The third group consists of those with a background in the military industrial sector. Four of the new Politburo members fall in this category, and they were all promoted from provincial party secretary positions. They are Ma Xingrui of Xinjiang, Yuan Jiajun of Zhejiang, Zhang Guoqing of Liaoning and Li Ganjie of Shandong. They were all high-ranking managers pf some of the largest state-owned military-industrial corporations before turning to local party-state cadres. Liu Guozhong, the party secretary of Shaanxi province, could also be included in this category; although he has no experience working in the sector, he is a trained expert on cannonball industrial technology. Now that the 20th Party Congress is over, members of this group will take up new responsibilities, except Ma, who very likely will stay in Xinjiang.
Finally, there is a group of new leaders whose performance in “warrior wolf” diplomacy or, domestically, in maintaining “stability”—that is, repression of potential challenges to the CCP regime—Xi much appreciates. Foreign Minister Wang Yi belongs to the former category, and Shi Taifeng, former party secretary in Ningxia and then in Inner Mongolia, to the latter.
The proportion of security personnel in the PBSC is similar to that of the larger Politburo. Among the seven members, at least four have experience and responsibilities in security affairs. They include: Cai Qi, who had been in charge of the office of the National Commission on Security before joining the 19th Politburo as party chief of Beijing; Zhao Leji and Li Xi, former and current chiefs of the party’s disciplinary enforcement organization; and Xi himself, chairman of both the National Commission on Security and the Central Military Commission.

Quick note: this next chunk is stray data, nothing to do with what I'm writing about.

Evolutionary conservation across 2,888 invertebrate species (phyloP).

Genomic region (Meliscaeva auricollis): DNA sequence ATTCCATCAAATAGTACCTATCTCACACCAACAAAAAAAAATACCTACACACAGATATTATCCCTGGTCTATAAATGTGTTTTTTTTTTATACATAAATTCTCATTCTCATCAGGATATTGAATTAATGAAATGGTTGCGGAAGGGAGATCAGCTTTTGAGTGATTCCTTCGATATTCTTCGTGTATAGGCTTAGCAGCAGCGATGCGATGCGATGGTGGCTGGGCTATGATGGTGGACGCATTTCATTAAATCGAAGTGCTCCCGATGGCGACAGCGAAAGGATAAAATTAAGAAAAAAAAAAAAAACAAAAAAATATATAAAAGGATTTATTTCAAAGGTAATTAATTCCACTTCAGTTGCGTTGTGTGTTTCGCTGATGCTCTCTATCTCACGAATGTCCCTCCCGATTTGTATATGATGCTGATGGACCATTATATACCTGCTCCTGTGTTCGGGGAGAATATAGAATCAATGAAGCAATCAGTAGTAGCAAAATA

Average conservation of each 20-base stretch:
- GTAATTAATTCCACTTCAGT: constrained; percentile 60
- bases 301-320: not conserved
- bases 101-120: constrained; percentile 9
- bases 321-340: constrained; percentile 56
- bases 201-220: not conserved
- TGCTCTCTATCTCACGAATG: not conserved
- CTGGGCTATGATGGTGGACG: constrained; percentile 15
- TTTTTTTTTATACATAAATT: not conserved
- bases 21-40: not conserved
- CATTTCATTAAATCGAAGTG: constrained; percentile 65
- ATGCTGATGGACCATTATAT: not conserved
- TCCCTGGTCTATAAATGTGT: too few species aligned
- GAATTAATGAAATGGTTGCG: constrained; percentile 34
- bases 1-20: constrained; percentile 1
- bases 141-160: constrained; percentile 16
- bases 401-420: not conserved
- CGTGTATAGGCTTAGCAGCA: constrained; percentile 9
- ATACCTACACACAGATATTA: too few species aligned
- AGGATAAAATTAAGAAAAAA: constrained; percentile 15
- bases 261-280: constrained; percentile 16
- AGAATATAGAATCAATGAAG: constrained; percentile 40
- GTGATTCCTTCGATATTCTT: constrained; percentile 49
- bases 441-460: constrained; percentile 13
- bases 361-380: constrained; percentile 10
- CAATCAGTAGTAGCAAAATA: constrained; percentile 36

‘Struggle for Security’ in the Next Five Years
The composition of the new leadership indicates that security issues will be a high priority on the CCP’s agenda over the next five years. According to the 20th Party Congress’ resolution regarding Xi’s report: “State security is the foundation for the rejuvenation of the nation,” and “national security must be implemented in every aspect and in the entire process of the party-state’s work.”
In the Chinese context, there is no difference between state security and national security, as both in the Chinese language are termed “guojia anquan.” In fact, since the 1989 Tiananmen crackdown, the Chinese party-state has constantly emphasized “regime security” as the core of China’s “national interests” in diplomacy, and “maintaining stability” as the priority overwhelming everything else. Xi has simply continued this line of thinking by giving further, extraordinary emphasis to security. To him, economic development must be in “coordination” with security issues. As “constructions” are the major way of promoting economic performance, Xi highlights the term “struggle,” which is closely connected to the theme of defending national or state security.
The general implications should be obvious, therefore, for interpreting the new composition of the CCP leadership organizations. But because Xi’s third term has just begun, and not all the new members of the leadership have started their new assignments, it is unclear what the CCP’s operation will look like now as a former national security director is in charge of the party’s everyday business. Similarly, how the Chinese legal system will function remains to be seen as the chief officer of the “Chinese KGB” now sits at the top of this system.